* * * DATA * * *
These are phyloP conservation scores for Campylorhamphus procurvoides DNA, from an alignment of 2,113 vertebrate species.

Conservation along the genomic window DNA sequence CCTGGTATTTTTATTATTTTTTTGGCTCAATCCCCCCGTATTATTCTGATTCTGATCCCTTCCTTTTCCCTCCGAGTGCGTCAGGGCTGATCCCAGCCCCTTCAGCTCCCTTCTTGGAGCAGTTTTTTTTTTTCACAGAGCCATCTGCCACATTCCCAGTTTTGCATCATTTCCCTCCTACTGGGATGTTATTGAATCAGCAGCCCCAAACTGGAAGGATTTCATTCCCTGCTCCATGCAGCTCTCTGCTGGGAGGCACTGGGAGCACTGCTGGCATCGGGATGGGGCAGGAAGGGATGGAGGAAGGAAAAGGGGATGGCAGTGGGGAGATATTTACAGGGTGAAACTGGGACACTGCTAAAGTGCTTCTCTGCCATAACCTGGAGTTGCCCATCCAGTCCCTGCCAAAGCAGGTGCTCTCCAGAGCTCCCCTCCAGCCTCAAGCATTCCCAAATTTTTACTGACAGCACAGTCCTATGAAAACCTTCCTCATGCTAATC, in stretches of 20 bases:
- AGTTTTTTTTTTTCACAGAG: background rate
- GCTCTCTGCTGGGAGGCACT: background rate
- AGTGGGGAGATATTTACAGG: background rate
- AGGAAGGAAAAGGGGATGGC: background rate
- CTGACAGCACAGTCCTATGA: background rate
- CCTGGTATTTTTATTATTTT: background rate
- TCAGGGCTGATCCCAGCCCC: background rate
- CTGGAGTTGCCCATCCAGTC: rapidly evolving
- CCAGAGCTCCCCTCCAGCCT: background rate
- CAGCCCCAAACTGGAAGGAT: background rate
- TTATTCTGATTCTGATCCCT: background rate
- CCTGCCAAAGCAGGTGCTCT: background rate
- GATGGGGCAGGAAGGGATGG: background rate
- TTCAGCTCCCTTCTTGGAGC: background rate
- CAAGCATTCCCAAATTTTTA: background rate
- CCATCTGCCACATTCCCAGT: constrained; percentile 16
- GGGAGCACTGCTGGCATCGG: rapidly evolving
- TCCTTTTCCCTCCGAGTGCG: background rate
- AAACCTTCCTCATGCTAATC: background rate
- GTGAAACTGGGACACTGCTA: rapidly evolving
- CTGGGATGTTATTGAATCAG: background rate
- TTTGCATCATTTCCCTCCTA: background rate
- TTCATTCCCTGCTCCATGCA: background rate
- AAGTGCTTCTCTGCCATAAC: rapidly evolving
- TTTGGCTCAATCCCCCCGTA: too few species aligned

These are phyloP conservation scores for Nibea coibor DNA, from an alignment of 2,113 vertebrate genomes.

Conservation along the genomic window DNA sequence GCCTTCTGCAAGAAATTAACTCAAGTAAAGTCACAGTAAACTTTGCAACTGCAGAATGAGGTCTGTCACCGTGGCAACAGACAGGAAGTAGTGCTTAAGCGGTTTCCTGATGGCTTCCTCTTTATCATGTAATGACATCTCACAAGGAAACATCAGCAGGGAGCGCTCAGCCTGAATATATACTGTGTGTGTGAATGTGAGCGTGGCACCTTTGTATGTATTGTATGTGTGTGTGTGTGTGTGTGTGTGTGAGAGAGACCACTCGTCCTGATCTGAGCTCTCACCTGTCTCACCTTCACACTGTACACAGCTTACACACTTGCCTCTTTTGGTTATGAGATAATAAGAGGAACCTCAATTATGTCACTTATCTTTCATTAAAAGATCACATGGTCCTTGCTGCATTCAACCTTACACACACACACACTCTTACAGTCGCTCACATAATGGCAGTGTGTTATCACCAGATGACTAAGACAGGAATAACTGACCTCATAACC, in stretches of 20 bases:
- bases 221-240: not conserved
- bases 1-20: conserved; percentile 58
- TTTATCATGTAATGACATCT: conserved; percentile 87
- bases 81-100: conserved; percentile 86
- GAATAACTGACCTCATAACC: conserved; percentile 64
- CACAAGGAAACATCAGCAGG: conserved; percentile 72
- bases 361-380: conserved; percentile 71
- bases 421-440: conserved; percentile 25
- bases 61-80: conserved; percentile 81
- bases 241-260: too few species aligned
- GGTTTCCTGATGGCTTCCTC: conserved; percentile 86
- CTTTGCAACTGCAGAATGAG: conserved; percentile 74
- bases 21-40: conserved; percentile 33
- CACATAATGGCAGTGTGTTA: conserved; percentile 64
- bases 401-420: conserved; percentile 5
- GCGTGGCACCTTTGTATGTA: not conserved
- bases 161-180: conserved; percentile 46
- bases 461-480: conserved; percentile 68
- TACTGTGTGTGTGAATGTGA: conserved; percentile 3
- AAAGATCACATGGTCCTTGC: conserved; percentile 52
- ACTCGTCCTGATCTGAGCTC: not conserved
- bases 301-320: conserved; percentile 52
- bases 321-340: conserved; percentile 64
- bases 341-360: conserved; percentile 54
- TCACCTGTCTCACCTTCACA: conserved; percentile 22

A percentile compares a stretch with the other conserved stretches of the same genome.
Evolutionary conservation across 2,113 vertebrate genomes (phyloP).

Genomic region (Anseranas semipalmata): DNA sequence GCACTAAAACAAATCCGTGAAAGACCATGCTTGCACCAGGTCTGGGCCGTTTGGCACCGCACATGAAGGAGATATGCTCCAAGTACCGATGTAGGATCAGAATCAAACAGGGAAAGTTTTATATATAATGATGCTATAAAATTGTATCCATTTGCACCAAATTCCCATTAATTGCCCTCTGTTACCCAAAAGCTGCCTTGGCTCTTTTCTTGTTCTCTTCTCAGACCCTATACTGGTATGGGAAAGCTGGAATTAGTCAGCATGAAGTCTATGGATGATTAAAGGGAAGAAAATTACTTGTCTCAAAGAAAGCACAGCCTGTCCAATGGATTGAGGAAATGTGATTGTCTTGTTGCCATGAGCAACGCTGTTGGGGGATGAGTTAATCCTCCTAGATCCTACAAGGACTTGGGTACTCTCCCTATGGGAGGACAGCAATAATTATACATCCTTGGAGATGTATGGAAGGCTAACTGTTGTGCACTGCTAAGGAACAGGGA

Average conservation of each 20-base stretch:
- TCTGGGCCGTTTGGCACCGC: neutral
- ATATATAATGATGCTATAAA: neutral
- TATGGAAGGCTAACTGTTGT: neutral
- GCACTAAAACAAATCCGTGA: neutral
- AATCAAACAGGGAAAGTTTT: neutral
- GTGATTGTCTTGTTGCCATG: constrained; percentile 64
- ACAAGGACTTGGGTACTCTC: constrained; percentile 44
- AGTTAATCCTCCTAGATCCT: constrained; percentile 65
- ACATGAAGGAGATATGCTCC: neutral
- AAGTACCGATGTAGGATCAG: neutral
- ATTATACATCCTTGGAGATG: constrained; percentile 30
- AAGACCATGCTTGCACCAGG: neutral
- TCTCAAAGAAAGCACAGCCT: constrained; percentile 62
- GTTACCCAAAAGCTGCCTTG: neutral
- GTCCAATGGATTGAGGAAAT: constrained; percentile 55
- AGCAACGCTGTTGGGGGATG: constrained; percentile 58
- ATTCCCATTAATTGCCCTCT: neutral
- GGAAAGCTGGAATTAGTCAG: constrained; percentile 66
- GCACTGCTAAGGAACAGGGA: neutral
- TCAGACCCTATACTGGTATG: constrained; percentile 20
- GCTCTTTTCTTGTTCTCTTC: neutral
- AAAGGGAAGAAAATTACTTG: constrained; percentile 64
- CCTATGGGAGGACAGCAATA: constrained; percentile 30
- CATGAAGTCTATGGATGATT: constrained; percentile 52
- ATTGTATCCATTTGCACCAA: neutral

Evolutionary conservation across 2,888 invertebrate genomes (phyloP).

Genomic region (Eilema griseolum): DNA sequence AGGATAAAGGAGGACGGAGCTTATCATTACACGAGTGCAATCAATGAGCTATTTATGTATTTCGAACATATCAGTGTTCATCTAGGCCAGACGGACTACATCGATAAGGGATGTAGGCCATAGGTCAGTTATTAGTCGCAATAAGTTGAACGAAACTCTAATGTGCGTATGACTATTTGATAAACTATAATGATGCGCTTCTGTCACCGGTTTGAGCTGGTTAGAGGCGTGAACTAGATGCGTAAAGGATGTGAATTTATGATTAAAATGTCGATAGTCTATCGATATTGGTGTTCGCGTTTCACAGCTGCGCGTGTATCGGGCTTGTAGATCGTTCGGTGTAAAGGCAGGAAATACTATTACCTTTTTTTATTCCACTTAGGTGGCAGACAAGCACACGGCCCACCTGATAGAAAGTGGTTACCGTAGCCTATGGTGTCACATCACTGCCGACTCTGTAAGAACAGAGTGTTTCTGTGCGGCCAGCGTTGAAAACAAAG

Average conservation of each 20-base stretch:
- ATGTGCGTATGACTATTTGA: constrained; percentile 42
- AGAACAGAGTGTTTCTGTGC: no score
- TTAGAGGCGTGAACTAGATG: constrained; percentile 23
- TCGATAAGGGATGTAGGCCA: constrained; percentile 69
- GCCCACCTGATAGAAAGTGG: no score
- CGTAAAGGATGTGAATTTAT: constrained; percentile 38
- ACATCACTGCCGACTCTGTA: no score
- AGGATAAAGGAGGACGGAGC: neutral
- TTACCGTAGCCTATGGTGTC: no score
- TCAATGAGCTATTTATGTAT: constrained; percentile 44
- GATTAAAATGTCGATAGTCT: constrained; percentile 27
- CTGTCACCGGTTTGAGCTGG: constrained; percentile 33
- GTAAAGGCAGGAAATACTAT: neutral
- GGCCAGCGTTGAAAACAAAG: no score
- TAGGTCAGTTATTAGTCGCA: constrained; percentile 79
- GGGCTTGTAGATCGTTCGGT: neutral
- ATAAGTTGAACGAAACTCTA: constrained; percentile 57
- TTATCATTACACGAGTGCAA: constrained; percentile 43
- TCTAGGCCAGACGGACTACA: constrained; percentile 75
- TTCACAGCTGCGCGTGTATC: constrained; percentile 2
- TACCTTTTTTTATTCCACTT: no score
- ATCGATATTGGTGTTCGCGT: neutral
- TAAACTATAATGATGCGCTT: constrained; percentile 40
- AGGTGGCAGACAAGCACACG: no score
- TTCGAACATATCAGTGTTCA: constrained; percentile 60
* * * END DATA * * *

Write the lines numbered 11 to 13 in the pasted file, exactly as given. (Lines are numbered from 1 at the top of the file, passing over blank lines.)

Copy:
- CCAGAGCTCCCCTCCAGCCT: background rate
- CAGCCCCAAACTGGAAGGAT: background rate
- TTATTCTGATTCTGATCCCT: background rate